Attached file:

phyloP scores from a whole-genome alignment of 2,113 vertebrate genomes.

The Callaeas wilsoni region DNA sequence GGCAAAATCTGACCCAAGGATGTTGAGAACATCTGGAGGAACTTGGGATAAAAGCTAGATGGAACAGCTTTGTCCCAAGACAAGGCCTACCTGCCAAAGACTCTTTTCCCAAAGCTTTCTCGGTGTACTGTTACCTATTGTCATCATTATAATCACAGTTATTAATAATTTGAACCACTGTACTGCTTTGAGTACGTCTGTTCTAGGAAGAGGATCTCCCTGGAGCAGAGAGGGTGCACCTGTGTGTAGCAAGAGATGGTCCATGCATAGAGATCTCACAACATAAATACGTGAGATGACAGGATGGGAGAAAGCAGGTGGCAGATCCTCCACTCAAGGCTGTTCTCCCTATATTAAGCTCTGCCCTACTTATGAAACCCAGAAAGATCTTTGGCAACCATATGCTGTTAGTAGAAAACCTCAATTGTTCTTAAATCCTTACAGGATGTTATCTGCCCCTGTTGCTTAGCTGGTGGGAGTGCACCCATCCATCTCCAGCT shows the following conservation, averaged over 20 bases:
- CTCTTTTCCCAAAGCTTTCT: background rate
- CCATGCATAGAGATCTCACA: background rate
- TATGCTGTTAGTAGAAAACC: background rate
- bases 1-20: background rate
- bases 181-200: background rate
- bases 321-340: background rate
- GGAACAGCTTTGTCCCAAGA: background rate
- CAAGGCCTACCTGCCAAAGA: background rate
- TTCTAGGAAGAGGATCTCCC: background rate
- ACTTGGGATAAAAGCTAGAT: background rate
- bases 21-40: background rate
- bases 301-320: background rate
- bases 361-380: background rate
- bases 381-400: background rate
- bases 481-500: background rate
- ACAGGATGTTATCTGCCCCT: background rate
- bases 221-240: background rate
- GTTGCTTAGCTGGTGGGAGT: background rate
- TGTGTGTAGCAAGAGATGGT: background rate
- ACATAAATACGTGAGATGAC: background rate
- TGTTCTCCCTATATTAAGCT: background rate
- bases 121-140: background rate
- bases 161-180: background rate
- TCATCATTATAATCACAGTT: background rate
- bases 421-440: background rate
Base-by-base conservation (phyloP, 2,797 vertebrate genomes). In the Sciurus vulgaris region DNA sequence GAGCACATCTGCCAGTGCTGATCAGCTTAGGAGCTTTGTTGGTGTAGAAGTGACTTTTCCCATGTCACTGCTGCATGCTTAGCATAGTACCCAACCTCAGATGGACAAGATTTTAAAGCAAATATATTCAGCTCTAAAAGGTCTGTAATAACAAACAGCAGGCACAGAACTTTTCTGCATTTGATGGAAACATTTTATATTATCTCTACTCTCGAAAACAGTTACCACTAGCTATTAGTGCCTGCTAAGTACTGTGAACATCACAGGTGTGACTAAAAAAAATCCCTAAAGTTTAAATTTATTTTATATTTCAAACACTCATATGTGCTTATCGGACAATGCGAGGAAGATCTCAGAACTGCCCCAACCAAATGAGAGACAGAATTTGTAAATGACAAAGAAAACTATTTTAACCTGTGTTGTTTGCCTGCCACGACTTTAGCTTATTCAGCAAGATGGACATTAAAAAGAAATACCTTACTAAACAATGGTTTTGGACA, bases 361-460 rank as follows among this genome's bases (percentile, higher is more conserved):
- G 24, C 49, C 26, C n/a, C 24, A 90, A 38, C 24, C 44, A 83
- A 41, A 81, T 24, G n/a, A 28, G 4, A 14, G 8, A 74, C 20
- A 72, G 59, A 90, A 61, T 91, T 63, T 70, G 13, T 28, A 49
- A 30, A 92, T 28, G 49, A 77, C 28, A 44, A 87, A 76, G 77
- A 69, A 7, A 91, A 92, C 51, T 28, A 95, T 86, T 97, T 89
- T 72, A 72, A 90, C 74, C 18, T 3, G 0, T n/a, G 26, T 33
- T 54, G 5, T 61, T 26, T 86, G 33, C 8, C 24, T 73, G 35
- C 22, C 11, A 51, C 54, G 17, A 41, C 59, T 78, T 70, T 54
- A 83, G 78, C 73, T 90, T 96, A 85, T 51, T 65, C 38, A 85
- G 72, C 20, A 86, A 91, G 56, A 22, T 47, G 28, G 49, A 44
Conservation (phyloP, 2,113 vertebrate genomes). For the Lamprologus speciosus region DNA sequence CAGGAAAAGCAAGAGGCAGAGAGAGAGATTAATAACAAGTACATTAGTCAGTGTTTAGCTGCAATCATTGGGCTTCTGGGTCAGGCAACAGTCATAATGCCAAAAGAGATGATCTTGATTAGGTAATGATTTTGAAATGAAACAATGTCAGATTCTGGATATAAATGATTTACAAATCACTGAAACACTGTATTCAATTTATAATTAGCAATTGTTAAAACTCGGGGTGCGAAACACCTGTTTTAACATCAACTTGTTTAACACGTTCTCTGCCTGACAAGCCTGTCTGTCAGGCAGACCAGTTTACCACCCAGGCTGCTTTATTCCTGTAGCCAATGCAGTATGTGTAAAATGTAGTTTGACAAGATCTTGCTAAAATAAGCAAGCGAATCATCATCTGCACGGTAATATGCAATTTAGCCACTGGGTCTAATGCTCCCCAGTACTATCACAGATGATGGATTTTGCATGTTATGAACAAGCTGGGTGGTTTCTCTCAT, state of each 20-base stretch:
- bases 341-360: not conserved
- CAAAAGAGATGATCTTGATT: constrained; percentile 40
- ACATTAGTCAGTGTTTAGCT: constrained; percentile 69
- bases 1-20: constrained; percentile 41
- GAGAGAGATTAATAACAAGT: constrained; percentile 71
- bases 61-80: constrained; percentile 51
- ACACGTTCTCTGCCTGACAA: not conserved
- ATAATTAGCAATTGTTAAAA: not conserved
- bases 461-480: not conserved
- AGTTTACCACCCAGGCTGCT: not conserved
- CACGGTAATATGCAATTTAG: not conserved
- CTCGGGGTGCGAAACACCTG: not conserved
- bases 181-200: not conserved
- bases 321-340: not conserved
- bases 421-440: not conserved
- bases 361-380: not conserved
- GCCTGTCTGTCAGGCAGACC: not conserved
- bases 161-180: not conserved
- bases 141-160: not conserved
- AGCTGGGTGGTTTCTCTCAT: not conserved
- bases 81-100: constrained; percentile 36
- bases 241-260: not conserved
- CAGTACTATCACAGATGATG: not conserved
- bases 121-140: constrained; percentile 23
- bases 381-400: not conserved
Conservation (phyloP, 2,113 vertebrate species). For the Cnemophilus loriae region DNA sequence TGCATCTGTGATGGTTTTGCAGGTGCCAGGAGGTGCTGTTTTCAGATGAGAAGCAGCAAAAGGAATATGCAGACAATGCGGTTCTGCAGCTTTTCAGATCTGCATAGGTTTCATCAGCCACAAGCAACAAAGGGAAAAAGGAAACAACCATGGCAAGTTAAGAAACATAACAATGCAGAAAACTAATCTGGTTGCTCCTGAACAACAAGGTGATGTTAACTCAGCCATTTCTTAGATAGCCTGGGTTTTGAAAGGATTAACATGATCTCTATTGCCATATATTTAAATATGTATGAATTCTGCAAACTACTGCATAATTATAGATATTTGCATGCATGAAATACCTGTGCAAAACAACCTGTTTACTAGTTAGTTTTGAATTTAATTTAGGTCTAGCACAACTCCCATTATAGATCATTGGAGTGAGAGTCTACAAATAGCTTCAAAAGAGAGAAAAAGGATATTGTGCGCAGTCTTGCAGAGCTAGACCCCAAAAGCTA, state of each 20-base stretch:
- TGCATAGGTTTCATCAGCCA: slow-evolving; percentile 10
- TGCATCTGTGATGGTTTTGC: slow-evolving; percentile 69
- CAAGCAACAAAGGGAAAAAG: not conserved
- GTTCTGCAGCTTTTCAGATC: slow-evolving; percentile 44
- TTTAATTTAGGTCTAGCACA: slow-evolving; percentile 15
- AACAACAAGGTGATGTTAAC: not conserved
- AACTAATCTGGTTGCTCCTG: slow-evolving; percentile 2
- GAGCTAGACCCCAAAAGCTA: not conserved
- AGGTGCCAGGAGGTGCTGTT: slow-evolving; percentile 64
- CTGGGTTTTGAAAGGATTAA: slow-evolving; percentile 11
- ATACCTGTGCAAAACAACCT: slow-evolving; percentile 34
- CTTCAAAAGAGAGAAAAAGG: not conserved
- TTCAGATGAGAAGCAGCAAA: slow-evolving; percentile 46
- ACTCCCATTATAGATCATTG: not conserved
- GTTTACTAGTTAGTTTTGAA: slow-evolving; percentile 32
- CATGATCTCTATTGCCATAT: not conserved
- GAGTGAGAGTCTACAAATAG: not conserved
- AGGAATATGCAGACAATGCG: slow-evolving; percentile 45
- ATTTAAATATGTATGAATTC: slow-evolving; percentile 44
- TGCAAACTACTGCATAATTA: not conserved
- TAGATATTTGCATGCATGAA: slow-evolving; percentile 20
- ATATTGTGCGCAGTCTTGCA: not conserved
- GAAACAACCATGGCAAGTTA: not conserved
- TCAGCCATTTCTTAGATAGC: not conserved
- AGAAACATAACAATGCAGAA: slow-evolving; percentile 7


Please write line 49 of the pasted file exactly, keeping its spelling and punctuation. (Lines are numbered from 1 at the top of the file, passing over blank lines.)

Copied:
- AGTTTACCACCCAGGCTGCT: not conserved